Saturday, May 4, 2013

The difference between simply receiving an education and actually being educated.

Hello there!!

It has been a while since I posted anything on my blog which is partly due lack of time and mostly due to a lack of any inclination or inspiration towards the same.

The fact that I am sitting down and writing today, however, is an effect of circumstances very different from the ones that have pushed me to write in the past.

Reading through my blog today made me realize that although I do blog about things that happen to me and also whine about them at times, inspiration has always stemmed from emotions such as happiness (as in the case of when I learned to ride a bike), self-realization (when I realized that I shouldn’t take life too seriously), amusement (at our stupidity on that fateful night when we couldn’t find the main switch) or just silly, girlish rambling as in most of my posts. This is not a fun post. It is not a rant either. I am writing today about something that I believe is a huge issue in our nation that has somehow been overlooked due to circumstances. If you are not in a mood for heavy reading, I would suggest you either scroll down to the other posts or just go to another web page.

Today I write out of a feeling of great sadness and a sense of extreme disgust. I feel let down and things that I have long believed in and ideas that I have always held very close to my heart as being solutions to problems that I believe plague our country and prevent us from being the superpower that we could be are, as I have discovered, not really solutions at all.

This brings me to the title of this post. I am fortunate, I believe, to be born in India and yet belong to a section of society that can afford a college education, speaks fluent English and believes in educating a female child. I consider myself very fortunate. I thank my stars for it every time I see beggars on the road or children in slums. I have often wished that we could be richer as a nation and fast so that we could educate those people who need it and bring them up, hence making us a more empowered and understanding nation.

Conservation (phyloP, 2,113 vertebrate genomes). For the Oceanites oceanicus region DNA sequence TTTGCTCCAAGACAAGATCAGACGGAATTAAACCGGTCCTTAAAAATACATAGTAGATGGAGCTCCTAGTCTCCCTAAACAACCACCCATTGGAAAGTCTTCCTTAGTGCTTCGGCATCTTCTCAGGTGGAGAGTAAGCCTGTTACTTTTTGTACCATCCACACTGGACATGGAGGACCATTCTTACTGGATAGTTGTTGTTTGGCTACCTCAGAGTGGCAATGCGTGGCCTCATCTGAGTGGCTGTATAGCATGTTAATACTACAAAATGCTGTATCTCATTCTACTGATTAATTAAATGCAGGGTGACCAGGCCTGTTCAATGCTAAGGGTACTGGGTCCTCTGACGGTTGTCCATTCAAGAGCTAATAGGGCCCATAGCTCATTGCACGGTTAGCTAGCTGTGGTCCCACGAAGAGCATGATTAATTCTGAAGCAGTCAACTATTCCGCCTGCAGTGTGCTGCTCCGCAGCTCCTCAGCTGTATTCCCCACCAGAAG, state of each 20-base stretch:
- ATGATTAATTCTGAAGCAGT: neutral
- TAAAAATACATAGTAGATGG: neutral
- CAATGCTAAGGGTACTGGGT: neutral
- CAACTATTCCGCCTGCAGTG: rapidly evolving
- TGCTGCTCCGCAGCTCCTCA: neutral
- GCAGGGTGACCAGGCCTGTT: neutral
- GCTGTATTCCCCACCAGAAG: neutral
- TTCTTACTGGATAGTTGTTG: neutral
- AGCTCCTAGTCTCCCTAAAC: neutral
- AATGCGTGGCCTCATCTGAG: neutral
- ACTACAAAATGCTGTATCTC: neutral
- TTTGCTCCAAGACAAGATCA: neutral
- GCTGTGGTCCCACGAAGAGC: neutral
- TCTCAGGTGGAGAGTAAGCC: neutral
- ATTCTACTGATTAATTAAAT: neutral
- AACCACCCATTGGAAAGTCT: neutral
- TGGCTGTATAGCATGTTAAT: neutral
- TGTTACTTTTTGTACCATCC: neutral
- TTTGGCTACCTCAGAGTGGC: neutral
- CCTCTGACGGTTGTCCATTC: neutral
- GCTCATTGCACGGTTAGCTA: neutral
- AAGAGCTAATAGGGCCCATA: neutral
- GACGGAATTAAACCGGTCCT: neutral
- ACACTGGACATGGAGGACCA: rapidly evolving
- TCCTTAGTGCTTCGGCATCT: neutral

I have very recently discovered, much to my anguish, that educating a nation isn’t as easy as sending a child to school or college. Education involves wiping out ignorance and ignorance is NOT easily wiped out. Ignorance stays. Ignorance in our nation is a powerful force, pushing itself through every nook and cranny, entering the deepest and darkest crevices, till I find to my disgust, that it is around me too. It has found its way into this wonderfully comfortable world that I have made for myself with my fancy college course and English speaking friends. I believed that I was and would always be surrounded by people who are educated. What I am actually surrounded by is people who are most definitely “very literate” and “above the levels of required literacy levels” who have also “studied things and are pretending to be a part of an educated India” but are in reality only doing what they have to in order to get a degree which may enable them to make money. It is pathetic but they have not even attempted to actually educate themselves and become “educated individuals” that they should. They are still ignorant and stand to be a conspicuous example of how the Indian system of education has failed and continues to fail.

It must be killing you by now, if you are still with me, as to what I am so angry about and the events that have brought forth this rant. To answer that I would have to give you a little history about who I am and where I come from. If you have followed my blog in the past or know me personally you would know that I am Indian, 22 years old as on April this year, I am South Indian (Mallu to be precise) and have spent most of my child hood in Chennai first and then in Manipal, which is in Karnataka.